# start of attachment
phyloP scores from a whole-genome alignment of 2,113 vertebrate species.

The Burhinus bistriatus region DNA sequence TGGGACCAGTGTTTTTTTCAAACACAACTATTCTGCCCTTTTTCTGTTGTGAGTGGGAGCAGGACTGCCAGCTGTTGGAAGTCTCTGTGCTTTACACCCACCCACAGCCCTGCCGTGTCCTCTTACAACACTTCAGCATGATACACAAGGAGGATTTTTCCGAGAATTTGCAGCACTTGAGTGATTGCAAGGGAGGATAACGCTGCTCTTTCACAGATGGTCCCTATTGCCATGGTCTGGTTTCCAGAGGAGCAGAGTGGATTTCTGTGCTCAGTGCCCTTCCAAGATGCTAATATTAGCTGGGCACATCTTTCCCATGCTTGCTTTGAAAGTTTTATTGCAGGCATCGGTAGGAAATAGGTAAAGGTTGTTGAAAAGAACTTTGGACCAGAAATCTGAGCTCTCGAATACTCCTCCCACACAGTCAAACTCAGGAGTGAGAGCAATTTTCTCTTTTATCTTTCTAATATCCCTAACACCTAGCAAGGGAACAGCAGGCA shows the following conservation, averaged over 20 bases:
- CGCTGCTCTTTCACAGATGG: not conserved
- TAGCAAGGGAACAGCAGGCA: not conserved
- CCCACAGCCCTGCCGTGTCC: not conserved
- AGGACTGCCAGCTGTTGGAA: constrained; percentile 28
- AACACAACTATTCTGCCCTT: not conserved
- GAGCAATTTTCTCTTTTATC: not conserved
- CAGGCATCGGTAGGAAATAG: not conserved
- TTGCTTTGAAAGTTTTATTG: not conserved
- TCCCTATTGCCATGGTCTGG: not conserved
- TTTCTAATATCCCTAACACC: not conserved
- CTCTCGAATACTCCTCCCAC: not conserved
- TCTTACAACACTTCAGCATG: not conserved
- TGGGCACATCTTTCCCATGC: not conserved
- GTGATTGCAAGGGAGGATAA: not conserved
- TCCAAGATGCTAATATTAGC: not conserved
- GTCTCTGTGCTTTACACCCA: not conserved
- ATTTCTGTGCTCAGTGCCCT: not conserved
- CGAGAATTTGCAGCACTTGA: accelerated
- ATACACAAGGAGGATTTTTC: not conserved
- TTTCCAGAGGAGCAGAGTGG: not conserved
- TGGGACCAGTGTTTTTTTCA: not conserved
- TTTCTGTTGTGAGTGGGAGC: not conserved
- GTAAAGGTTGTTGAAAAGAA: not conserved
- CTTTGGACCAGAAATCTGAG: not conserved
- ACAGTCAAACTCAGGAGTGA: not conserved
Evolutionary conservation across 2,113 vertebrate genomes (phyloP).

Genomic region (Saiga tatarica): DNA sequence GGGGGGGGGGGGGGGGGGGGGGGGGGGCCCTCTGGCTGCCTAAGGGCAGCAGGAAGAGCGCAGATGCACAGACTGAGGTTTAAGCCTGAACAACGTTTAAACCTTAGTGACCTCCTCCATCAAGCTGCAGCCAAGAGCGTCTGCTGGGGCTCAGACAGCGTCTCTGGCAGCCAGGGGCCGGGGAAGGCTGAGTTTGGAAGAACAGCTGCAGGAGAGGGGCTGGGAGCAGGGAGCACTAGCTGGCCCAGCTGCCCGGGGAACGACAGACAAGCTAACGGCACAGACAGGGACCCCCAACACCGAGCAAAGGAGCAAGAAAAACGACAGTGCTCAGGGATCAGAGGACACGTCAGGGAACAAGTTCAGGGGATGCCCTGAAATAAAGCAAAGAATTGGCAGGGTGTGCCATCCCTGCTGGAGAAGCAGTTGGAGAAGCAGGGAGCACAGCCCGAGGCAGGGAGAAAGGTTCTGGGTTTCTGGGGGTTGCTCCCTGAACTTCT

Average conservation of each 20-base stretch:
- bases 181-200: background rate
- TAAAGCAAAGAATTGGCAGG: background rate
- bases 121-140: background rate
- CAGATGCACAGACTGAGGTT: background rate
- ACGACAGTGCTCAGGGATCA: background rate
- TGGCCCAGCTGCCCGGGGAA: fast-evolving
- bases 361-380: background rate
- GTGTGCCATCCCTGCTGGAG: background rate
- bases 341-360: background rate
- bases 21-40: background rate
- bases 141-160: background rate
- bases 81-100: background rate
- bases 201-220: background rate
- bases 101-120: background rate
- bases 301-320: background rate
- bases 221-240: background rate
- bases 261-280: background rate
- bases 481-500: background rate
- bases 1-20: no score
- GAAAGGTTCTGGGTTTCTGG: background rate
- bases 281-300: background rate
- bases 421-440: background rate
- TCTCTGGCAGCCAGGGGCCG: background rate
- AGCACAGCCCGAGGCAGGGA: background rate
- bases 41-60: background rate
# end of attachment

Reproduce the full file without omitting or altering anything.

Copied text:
phyloP scores from a whole-genome alignment of 2,113 vertebrate species.

The Burhinus bistriatus region DNA sequence TGGGACCAGTGTTTTTTTCAAACACAACTATTCTGCCCTTTTTCTGTTGTGAGTGGGAGCAGGACTGCCAGCTGTTGGAAGTCTCTGTGCTTTACACCCACCCACAGCCCTGCCGTGTCCTCTTACAACACTTCAGCATGATACACAAGGAGGATTTTTCCGAGAATTTGCAGCACTTGAGTGATTGCAAGGGAGGATAACGCTGCTCTTTCACAGATGGTCCCTATTGCCATGGTCTGGTTTCCAGAGGAGCAGAGTGGATTTCTGTGCTCAGTGCCCTTCCAAGATGCTAATATTAGCTGGGCACATCTTTCCCATGCTTGCTTTGAAAGTTTTATTGCAGGCATCGGTAGGAAATAGGTAAAGGTTGTTGAAAAGAACTTTGGACCAGAAATCTGAGCTCTCGAATACTCCTCCCACACAGTCAAACTCAGGAGTGAGAGCAATTTTCTCTTTTATCTTTCTAATATCCCTAACACCTAGCAAGGGAACAGCAGGCA shows the following conservation, averaged over 20 bases:
- CGCTGCTCTTTCACAGATGG: not conserved
- TAGCAAGGGAACAGCAGGCA: not conserved
- CCCACAGCCCTGCCGTGTCC: not conserved
- AGGACTGCCAGCTGTTGGAA: constrained; percentile 28
- AACACAACTATTCTGCCCTT: not conserved
- GAGCAATTTTCTCTTTTATC: not conserved
- CAGGCATCGGTAGGAAATAG: not conserved
- TTGCTTTGAAAGTTTTATTG: not conserved
- TCCCTATTGCCATGGTCTGG: not conserved
- TTTCTAATATCCCTAACACC: not conserved
- CTCTCGAATACTCCTCCCAC: not conserved
- TCTTACAACACTTCAGCATG: not conserved
- TGGGCACATCTTTCCCATGC: not conserved
- GTGATTGCAAGGGAGGATAA: not conserved
- TCCAAGATGCTAATATTAGC: not conserved
- GTCTCTGTGCTTTACACCCA: not conserved
- ATTTCTGTGCTCAGTGCCCT: not conserved
- CGAGAATTTGCAGCACTTGA: accelerated
- ATACACAAGGAGGATTTTTC: not conserved
- TTTCCAGAGGAGCAGAGTGG: not conserved
- TGGGACCAGTGTTTTTTTCA: not conserved
- TTTCTGTTGTGAGTGGGAGC: not conserved
- GTAAAGGTTGTTGAAAAGAA: not conserved
- CTTTGGACCAGAAATCTGAG: not conserved
- ACAGTCAAACTCAGGAGTGA: not conserved
Evolutionary conservation across 2,113 vertebrate genomes (phyloP).

Genomic region (Saiga tatarica): DNA sequence GGGGGGGGGGGGGGGGGGGGGGGGGGGCCCTCTGGCTGCCTAAGGGCAGCAGGAAGAGCGCAGATGCACAGACTGAGGTTTAAGCCTGAACAACGTTTAAACCTTAGTGACCTCCTCCATCAAGCTGCAGCCAAGAGCGTCTGCTGGGGCTCAGACAGCGTCTCTGGCAGCCAGGGGCCGGGGAAGGCTGAGTTTGGAAGAACAGCTGCAGGAGAGGGGCTGGGAGCAGGGAGCACTAGCTGGCCCAGCTGCCCGGGGAACGACAGACAAGCTAACGGCACAGACAGGGACCCCCAACACCGAGCAAAGGAGCAAGAAAAACGACAGTGCTCAGGGATCAGAGGACACGTCAGGGAACAAGTTCAGGGGATGCCCTGAAATAAAGCAAAGAATTGGCAGGGTGTGCCATCCCTGCTGGAGAAGCAGTTGGAGAAGCAGGGAGCACAGCCCGAGGCAGGGAGAAAGGTTCTGGGTTTCTGGGGGTTGCTCCCTGAACTTCT

Average conservation of each 20-base stretch:
- bases 181-200: background rate
- TAAAGCAAAGAATTGGCAGG: background rate
- bases 121-140: background rate
- CAGATGCACAGACTGAGGTT: background rate
- ACGACAGTGCTCAGGGATCA: background rate
- TGGCCCAGCTGCCCGGGGAA: fast-evolving
- bases 361-380: background rate
- GTGTGCCATCCCTGCTGGAG: background rate
- bases 341-360: background rate
- bases 21-40: background rate
- bases 141-160: background rate
- bases 81-100: background rate
- bases 201-220: background rate
- bases 101-120: background rate
- bases 301-320: background rate
- bases 221-240: background rate
- bases 261-280: background rate
- bases 481-500: background rate
- bases 1-20: no score
- GAAAGGTTCTGGGTTTCTGG: background rate
- bases 281-300: background rate
- bases 421-440: background rate
- TCTCTGGCAGCCAGGGGCCG: background rate
- AGCACAGCCCGAGGCAGGGA: background rate
- bases 41-60: background rate